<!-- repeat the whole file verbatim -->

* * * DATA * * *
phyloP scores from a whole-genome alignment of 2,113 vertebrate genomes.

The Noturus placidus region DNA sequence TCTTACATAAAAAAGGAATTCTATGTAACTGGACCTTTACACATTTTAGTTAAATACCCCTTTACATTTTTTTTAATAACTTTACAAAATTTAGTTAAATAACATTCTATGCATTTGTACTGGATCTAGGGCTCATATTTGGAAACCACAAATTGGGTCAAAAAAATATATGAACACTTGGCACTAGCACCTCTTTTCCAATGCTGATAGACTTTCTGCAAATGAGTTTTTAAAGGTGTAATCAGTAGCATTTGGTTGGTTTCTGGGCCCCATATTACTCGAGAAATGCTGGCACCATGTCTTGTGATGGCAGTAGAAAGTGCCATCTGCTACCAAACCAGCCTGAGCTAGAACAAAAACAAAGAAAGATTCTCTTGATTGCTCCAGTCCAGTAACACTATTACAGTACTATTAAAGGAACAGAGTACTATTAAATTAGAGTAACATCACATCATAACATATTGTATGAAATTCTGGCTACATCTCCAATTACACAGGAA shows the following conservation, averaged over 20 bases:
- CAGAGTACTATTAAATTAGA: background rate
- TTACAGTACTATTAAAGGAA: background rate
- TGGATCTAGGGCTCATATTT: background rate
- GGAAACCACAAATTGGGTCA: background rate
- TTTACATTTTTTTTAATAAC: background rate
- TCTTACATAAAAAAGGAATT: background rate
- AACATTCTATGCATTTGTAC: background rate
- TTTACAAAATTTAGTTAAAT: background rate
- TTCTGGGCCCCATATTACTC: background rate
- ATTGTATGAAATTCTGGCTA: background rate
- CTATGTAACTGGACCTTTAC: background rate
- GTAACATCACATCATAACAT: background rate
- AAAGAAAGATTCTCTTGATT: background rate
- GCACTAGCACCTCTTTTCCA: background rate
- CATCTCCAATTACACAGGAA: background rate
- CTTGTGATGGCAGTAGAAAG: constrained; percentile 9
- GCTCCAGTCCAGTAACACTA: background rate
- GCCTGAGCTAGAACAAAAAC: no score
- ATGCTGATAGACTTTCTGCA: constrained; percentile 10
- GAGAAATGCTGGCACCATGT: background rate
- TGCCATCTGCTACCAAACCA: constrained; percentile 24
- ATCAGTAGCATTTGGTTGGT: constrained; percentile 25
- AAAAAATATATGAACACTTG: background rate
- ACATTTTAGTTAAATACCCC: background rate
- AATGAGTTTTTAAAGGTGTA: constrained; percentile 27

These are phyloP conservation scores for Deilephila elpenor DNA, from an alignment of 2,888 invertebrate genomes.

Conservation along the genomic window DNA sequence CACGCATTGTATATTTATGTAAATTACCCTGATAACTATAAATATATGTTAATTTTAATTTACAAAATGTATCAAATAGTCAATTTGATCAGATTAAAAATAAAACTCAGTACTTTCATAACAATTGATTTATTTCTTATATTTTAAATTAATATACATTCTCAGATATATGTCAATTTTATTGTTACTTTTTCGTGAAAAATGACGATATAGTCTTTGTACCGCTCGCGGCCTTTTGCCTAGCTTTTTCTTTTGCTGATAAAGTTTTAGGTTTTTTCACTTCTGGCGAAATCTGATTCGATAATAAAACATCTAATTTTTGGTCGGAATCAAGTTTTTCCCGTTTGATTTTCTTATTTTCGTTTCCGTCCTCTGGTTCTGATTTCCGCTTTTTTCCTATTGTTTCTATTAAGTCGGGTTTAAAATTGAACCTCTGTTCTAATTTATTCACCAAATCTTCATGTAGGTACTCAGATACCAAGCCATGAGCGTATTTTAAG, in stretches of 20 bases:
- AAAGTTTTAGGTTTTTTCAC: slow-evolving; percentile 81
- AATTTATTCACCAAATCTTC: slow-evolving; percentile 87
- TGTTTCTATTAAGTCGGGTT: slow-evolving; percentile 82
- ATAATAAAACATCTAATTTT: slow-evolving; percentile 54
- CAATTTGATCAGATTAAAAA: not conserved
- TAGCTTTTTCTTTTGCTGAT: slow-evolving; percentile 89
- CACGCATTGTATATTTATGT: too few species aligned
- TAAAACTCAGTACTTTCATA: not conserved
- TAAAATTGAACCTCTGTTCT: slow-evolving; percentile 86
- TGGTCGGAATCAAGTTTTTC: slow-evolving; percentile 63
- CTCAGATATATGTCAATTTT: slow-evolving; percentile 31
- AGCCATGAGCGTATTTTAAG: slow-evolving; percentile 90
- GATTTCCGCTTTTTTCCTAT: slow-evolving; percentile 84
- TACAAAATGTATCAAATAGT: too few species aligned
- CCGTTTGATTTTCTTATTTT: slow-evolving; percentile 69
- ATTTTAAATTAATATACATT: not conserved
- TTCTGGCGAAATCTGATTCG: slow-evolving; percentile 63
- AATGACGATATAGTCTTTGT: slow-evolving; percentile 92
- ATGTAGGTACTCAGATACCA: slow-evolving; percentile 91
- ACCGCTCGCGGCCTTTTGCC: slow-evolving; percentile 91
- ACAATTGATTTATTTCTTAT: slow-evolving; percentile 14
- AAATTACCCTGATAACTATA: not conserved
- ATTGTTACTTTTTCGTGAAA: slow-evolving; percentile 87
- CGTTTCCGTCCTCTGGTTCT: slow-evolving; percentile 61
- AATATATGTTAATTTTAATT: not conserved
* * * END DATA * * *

phyloP scores from a whole-genome alignment of 2,113 vertebrate genomes.

The Noturus placidus region DNA sequence TCTTACATAAAAAAGGAATTCTATGTAACTGGACCTTTACACATTTTAGTTAAATACCCCTTTACATTTTTTTTAATAACTTTACAAAATTTAGTTAAATAACATTCTATGCATTTGTACTGGATCTAGGGCTCATATTTGGAAACCACAAATTGGGTCAAAAAAATATATGAACACTTGGCACTAGCACCTCTTTTCCAATGCTGATAGACTTTCTGCAAATGAGTTTTTAAAGGTGTAATCAGTAGCATTTGGTTGGTTTCTGGGCCCCATATTACTCGAGAAATGCTGGCACCATGTCTTGTGATGGCAGTAGAAAGTGCCATCTGCTACCAAACCAGCCTGAGCTAGAACAAAAACAAAGAAAGATTCTCTTGATTGCTCCAGTCCAGTAACACTATTACAGTACTATTAAAGGAACAGAGTACTATTAAATTAGAGTAACATCACATCATAACATATTGTATGAAATTCTGGCTACATCTCCAATTACACAGGAA shows the following conservation, averaged over 20 bases:
- CAGAGTACTATTAAATTAGA: background rate
- TTACAGTACTATTAAAGGAA: background rate
- TGGATCTAGGGCTCATATTT: background rate
- GGAAACCACAAATTGGGTCA: background rate
- TTTACATTTTTTTTAATAAC: background rate
- TCTTACATAAAAAAGGAATT: background rate
- AACATTCTATGCATTTGTAC: background rate
- TTTACAAAATTTAGTTAAAT: background rate
- TTCTGGGCCCCATATTACTC: background rate
- ATTGTATGAAATTCTGGCTA: background rate
- CTATGTAACTGGACCTTTAC: background rate
- GTAACATCACATCATAACAT: background rate
- AAAGAAAGATTCTCTTGATT: background rate
- GCACTAGCACCTCTTTTCCA: background rate
- CATCTCCAATTACACAGGAA: background rate
- CTTGTGATGGCAGTAGAAAG: constrained; percentile 9
- GCTCCAGTCCAGTAACACTA: background rate
- GCCTGAGCTAGAACAAAAAC: no score
- ATGCTGATAGACTTTCTGCA: constrained; percentile 10
- GAGAAATGCTGGCACCATGT: background rate
- TGCCATCTGCTACCAAACCA: constrained; percentile 24
- ATCAGTAGCATTTGGTTGGT: constrained; percentile 25
- AAAAAATATATGAACACTTG: background rate
- ACATTTTAGTTAAATACCCC: background rate
- AATGAGTTTTTAAAGGTGTA: constrained; percentile 27

These are phyloP conservation scores for Deilephila elpenor DNA, from an alignment of 2,888 invertebrate genomes.

Conservation along the genomic window DNA sequence CACGCATTGTATATTTATGTAAATTACCCTGATAACTATAAATATATGTTAATTTTAATTTACAAAATGTATCAAATAGTCAATTTGATCAGATTAAAAATAAAACTCAGTACTTTCATAACAATTGATTTATTTCTTATATTTTAAATTAATATACATTCTCAGATATATGTCAATTTTATTGTTACTTTTTCGTGAAAAATGACGATATAGTCTTTGTACCGCTCGCGGCCTTTTGCCTAGCTTTTTCTTTTGCTGATAAAGTTTTAGGTTTTTTCACTTCTGGCGAAATCTGATTCGATAATAAAACATCTAATTTTTGGTCGGAATCAAGTTTTTCCCGTTTGATTTTCTTATTTTCGTTTCCGTCCTCTGGTTCTGATTTCCGCTTTTTTCCTATTGTTTCTATTAAGTCGGGTTTAAAATTGAACCTCTGTTCTAATTTATTCACCAAATCTTCATGTAGGTACTCAGATACCAAGCCATGAGCGTATTTTAAG, in stretches of 20 bases:
- AAAGTTTTAGGTTTTTTCAC: slow-evolving; percentile 81
- AATTTATTCACCAAATCTTC: slow-evolving; percentile 87
- TGTTTCTATTAAGTCGGGTT: slow-evolving; percentile 82
- ATAATAAAACATCTAATTTT: slow-evolving; percentile 54
- CAATTTGATCAGATTAAAAA: not conserved
- TAGCTTTTTCTTTTGCTGAT: slow-evolving; percentile 89
- CACGCATTGTATATTTATGT: too few species aligned
- TAAAACTCAGTACTTTCATA: not conserved
- TAAAATTGAACCTCTGTTCT: slow-evolving; percentile 86
- TGGTCGGAATCAAGTTTTTC: slow-evolving; percentile 63
- CTCAGATATATGTCAATTTT: slow-evolving; percentile 31
- AGCCATGAGCGTATTTTAAG: slow-evolving; percentile 90
- GATTTCCGCTTTTTTCCTAT: slow-evolving; percentile 84
- TACAAAATGTATCAAATAGT: too few species aligned
- CCGTTTGATTTTCTTATTTT: slow-evolving; percentile 69
- ATTTTAAATTAATATACATT: not conserved
- TTCTGGCGAAATCTGATTCG: slow-evolving; percentile 63
- AATGACGATATAGTCTTTGT: slow-evolving; percentile 92
- ATGTAGGTACTCAGATACCA: slow-evolving; percentile 91
- ACCGCTCGCGGCCTTTTGCC: slow-evolving; percentile 91
- ACAATTGATTTATTTCTTAT: slow-evolving; percentile 14
- AAATTACCCTGATAACTATA: not conserved
- ATTGTTACTTTTTCGTGAAA: slow-evolving; percentile 87
- CGTTTCCGTCCTCTGGTTCT: slow-evolving; percentile 61
- AATATATGTTAATTTTAATT: not conserved